Never had a med insurance issue in my life, this just stuck me as very, very queer (and insanely infuriating)
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s2dbaker
s2dbaker
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October 22nd, 2012 at 6:51:34 PM permalink
Quote: Face

And since when in the name of all that's holy is poison freakin' ivy a "previously existing condition", one which I would had to have had in excess of 3 months to be "previously existing"?

Never had a med insurance issue in my life, this just stuck me as very, very queer (and insanely infuriating)

Obamacare doesn't fully kick in until 2014. I'm hoping to stay insured continuously until then because until then, insurance companies can still $*#& with you. I only wish there was a public option.
Someday, joor goin' to see the name of Googie Gomez in lights and joor goin' to say to joorself, "Was that her?" and then joor goin' to answer to joorself, "That was her!" But you know somethin' mister? I was always her yuss nobody knows it! - Googie Gomez
Face
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Face
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October 22nd, 2012 at 6:56:47 PM permalink
Quote: s2dbaker

Obamacare doesn't fully kick in until 2014. I'm hoping to stay insured continuously until then because until then, insurance companies can still $*#& with you. I only wish there was a public option.



So is that what this is, just Satan an insurance co. jerking me around?
The opinions of this moderator are for entertainment purposes only.
s2dbaker
s2dbaker
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October 22nd, 2012 at 7:01:44 PM permalink
Quote: Face

So is that what this is, just Satan an insurance co. jerking me around?

Yes, Insurance companies have the right to deny you coverage in the first six months of the policy for any condition that is because of something other than getting hit by a bus. They will weasel out of paying for anything that isn't the most basic or routine ailment. After six months, you're good to go. When Obamacare fully kicks in, that six months of paying but not getting insurance thing goes away forever.
Someday, joor goin' to see the name of Googie Gomez in lights and joor goin' to say to joorself, "Was that her?" and then joor goin' to answer to joorself, "That was her!" But you know somethin' mister? I was always her yuss nobody knows it! - Googie Gomez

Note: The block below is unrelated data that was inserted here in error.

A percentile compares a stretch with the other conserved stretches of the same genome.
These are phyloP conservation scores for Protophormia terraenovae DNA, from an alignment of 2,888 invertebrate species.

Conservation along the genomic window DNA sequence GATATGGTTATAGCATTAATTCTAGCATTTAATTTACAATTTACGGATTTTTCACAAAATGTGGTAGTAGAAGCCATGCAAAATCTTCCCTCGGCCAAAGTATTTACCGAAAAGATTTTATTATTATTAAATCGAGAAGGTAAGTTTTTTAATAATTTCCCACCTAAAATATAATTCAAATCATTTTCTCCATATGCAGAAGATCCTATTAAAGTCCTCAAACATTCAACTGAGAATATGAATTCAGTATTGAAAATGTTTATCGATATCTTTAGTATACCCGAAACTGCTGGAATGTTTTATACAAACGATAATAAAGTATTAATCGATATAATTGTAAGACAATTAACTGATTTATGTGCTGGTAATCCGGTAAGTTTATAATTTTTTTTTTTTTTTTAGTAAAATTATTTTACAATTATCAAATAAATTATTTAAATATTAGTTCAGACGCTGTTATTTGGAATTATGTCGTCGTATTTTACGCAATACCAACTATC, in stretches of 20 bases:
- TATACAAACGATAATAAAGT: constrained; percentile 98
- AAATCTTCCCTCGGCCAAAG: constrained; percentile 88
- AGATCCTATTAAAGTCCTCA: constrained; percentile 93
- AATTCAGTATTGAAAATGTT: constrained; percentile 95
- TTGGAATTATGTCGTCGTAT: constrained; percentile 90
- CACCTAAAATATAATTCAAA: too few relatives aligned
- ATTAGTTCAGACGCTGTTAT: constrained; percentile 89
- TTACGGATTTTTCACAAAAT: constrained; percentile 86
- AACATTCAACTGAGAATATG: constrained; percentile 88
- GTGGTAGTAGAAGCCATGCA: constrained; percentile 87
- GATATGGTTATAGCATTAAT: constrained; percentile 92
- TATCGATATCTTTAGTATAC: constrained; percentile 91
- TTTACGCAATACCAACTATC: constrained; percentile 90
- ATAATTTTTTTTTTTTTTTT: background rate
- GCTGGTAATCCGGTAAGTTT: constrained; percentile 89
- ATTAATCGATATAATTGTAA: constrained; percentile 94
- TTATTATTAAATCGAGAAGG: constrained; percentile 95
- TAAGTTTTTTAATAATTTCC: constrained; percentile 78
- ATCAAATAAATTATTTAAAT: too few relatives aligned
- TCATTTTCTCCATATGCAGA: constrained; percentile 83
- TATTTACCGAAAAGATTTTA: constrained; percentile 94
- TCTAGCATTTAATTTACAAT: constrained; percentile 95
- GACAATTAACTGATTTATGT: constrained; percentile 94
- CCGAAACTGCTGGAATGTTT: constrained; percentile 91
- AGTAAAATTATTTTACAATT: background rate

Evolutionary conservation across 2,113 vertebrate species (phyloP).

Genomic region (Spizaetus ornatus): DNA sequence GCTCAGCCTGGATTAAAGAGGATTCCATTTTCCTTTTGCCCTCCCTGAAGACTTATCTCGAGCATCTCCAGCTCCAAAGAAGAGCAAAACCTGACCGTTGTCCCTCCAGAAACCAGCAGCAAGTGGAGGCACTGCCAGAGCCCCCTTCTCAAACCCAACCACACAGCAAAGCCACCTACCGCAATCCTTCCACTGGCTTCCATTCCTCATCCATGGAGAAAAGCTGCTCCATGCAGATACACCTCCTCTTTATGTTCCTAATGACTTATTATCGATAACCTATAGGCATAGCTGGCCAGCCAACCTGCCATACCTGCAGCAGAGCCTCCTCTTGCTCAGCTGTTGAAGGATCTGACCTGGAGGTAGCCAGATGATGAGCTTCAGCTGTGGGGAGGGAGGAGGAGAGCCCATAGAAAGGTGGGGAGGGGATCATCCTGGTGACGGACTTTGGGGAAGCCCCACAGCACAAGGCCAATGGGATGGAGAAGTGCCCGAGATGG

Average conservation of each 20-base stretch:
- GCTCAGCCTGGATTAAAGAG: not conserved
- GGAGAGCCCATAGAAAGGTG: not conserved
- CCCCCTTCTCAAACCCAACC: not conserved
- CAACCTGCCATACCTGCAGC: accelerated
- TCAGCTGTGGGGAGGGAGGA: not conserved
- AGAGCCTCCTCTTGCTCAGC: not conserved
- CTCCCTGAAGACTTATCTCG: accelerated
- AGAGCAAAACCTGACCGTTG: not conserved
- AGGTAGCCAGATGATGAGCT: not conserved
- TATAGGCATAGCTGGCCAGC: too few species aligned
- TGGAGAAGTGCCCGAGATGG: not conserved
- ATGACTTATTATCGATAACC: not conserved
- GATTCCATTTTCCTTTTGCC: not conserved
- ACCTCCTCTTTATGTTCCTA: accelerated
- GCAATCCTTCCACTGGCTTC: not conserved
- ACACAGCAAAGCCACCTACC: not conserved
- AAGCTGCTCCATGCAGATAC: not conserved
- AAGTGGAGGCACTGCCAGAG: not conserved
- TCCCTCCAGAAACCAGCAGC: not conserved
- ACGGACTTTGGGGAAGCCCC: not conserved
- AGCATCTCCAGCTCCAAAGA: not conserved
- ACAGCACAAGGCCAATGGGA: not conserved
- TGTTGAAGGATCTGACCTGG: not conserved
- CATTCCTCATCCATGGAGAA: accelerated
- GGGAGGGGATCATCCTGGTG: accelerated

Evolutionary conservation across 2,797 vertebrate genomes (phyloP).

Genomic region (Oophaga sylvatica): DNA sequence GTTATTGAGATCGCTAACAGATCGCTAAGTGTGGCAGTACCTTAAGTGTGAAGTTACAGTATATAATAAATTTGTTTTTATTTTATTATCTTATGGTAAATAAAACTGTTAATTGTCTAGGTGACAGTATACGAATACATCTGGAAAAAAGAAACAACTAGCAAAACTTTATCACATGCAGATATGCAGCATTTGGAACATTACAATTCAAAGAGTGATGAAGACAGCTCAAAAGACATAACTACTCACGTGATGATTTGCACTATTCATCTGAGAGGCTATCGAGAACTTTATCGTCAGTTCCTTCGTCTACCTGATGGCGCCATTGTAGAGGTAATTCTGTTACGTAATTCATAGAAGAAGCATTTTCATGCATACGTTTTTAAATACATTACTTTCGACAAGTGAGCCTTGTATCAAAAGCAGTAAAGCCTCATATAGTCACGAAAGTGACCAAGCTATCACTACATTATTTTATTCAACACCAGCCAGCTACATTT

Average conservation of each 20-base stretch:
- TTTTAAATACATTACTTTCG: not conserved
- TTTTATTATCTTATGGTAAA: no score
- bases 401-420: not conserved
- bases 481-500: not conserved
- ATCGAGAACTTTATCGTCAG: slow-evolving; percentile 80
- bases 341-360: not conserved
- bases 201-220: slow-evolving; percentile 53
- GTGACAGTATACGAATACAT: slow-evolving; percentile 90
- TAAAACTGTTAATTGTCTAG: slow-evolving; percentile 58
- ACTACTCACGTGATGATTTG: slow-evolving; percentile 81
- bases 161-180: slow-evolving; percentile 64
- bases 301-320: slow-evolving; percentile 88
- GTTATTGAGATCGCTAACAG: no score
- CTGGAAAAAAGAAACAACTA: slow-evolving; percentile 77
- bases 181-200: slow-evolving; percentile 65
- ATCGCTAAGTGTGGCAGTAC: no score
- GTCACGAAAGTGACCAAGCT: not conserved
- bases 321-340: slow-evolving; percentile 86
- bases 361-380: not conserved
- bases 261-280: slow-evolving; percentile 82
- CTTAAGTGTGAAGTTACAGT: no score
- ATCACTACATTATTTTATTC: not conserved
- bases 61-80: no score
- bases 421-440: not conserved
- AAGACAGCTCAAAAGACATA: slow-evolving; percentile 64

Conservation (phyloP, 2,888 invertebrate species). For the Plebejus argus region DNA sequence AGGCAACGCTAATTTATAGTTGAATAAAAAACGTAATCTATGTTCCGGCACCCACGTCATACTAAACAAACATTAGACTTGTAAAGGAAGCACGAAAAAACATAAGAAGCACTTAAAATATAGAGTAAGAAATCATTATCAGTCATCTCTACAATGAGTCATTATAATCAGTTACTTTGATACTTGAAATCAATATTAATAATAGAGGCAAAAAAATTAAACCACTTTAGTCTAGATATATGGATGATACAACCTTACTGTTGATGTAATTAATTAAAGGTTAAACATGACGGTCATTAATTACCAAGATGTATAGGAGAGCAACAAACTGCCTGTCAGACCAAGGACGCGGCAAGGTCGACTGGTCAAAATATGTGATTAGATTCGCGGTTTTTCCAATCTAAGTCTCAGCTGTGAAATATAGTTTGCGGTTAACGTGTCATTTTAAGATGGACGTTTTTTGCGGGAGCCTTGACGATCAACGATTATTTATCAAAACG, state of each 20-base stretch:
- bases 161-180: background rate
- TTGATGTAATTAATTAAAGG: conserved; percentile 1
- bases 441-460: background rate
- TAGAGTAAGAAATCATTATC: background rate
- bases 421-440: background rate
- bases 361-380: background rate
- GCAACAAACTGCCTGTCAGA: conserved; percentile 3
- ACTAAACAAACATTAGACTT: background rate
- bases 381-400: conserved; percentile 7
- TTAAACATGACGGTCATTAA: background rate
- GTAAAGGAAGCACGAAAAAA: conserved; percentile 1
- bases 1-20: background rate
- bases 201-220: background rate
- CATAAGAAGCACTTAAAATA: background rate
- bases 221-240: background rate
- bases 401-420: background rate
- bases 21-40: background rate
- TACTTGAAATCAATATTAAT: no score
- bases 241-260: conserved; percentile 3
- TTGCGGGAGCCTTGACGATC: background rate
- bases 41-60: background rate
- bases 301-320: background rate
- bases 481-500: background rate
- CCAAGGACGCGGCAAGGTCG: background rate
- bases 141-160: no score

SOOPOO
SOOPOO
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October 22nd, 2012 at 7:30:18 PM permalink
Quote: s2dbaker

Quote: Face

So is that what this is, just Satan an insurance co. jerking me around?

Yes, Insurance companies have the right to deny you coverage in the first six months of the policy for any condition that is because of something other than getting hit by a bus. They will weasel out of paying for anything that isn't the most basic or routine ailment. After six months, you're good to go. When Obamacare fully kicks in, that six months of paying but not getting insurance thing goes away forever.



Correct, with the requisite increase in rates. You get what you pay for. I can't wait for the 'public option', and when people are surprised that doc's won't take it....
As I've stated before, if the 'public option' is anything like Medicaid or Medicare, the flood of docs to early retirement will strain an already strained system. Good luck trying to get an appointment with anything other than a 'clinic' with your 'public option' insurance.
s2dbaker
s2dbaker
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October 22nd, 2012 at 8:24:54 PM permalink
Quote: SOOPOO

Correct, with the requisite increase in rates. You get what you pay for. I can't wait for the 'public option', and when people are surprised that doc's won't take it....

..And if that happens, people will have the option to go back to private insurance. This is why it is called the public "option". I don't think that your prognostications are even close to reality.
Quote: SOOPOO

As I've stated before, if the 'public option' is anything like Medicaid or Medicare, the flood of docs to early retirement will strain an already strained system. Good luck trying to get an appointment with anything other than a 'clinic' with your 'public option' insurance.